An Independent Country

  • Civil War Beginnings

    Civil War Beginnings

    The mid-1800s were a time of intense conflict in the United States. Northerners believed passionately that a free country could not practice slavery. Southerners believed they had a right to decide for themselves what would happen in their states. Many Southerners wanted to secede from the United States. Northerners (and…


  • Heading Toward Civil War: The South

    Heading Toward Civil War: The South

    In the years before the Civil War, the Northern states blossomed into thriving industrial areas. Factories produced goods, such as furniture, clothing, and tools, which were shipped to the West, as well as to other countries. The Northern states were becoming wealthy. People came to the cities looking for jobs,…


  • Frederick Douglass

    Frederick Douglass

    “It is easier to build strong children than to repair broken men.” Frederick Douglass became a famous abolitionist. He fought hard to end slavery. He knew what it felt like to be a slave. Frederick Douglass’s mother was a slave. His father was a white man, possibly the owner of…


  • Heading Toward Civil War: The North

    Heading Toward Civil War: The North

    Even before the Revolutionary War, the North and South had cultural and geographical differences. As the years went on, these differences became larger. From the 1820s to the 1850s, bustling cities sprang up in the North. Workers came to these cities to work in factories making cloth, furniture, watches, tools,…


  • The Mexican American War

    The Mexican American War

    Fueled by land hunger and a quest for adventure, Americans wanted to move further west across North America. Many people, including President James K. Polk, believed in the idea of “Manifest Destiny,” that God had given North America to them and it was the country’s destiny to spread across the…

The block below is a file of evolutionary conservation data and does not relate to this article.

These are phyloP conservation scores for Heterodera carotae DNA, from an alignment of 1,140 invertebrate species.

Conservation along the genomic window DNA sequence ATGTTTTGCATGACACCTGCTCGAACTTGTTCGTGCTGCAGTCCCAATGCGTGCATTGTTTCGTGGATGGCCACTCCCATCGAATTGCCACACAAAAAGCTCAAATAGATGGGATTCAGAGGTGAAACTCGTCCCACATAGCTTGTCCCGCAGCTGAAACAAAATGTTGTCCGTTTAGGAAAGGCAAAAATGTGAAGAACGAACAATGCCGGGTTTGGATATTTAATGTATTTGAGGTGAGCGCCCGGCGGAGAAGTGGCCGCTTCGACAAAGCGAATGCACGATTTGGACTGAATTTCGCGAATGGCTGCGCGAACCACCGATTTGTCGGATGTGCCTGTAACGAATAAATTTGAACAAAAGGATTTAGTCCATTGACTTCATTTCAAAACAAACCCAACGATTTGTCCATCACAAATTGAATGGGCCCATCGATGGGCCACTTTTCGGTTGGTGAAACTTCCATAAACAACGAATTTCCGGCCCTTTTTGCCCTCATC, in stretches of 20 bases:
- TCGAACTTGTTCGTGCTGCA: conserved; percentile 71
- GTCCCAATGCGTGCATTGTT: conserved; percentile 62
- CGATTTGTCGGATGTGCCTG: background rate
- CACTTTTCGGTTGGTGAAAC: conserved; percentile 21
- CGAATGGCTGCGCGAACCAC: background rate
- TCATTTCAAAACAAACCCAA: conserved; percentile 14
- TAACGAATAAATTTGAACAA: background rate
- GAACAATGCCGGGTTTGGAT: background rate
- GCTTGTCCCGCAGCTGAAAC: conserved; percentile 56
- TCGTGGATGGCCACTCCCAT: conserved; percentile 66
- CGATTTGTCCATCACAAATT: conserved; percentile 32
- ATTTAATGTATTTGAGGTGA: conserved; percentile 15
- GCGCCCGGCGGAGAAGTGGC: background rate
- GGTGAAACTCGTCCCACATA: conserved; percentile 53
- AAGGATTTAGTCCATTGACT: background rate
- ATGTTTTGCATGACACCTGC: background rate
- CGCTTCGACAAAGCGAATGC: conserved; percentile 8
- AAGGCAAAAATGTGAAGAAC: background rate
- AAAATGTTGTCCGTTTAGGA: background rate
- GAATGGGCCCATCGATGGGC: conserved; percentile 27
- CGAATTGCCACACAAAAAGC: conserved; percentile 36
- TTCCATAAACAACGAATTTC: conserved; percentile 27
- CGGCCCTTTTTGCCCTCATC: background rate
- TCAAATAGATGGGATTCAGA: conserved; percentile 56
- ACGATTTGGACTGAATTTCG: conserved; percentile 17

• The Oregon Trail

    The Oregon Trail

    Imagine traveling with your family for months in a covered wagon the size of your bathroom. All the food, clothing, and tools your family owns must fit in that wagon; there is little room for toys. You eat dried meat, biscuits, and beans for most meals – and you’re happy…


  • The Gold Rush

    The Gold Rush

    In 1848, James Wilson Marshall, a carpenter from New Jersey, found flakes of gold in a river near Sacramento, California. He was building a saw mill for John Sutter. Although Sutter and Marshall tried to keep the find a secret, word quickly got out when Sam Brannon, a local shopkeeper,…


  • The Reform of Religion

    The Reform of Religion

    The early 1800s were a time of optimism and hope. People believed that they could create a better society, based on Christian morals and culture. During this time, America saw a “revival” of religious interest and fervor. Protestant preachers held camp meetings where they preached to large groups of people.…


  • Women’s Rights

    Women’s Rights

    During the Constitutional Convention, Abigail Adams reminded her husband, John Adams, to “remember the ladies.” Unfortunately, her advice wasn’t heeded. Although the Declaration of Independence declared that all men are equal, free to pursue life, liberty, and happiness, women in America were given few rights. Women could not own property,…


  • Early American Literature and Art

    Early American Literature and Art

    Art and literature had flourished in Europe for centuries. Although many early American settlers were well-read and educated, most writings were personal journals or political essays. Folk art, including signs, flags, and quilts were common. America began to develop its own literary and artistic voice in the early-to-mid 1800s. Fun…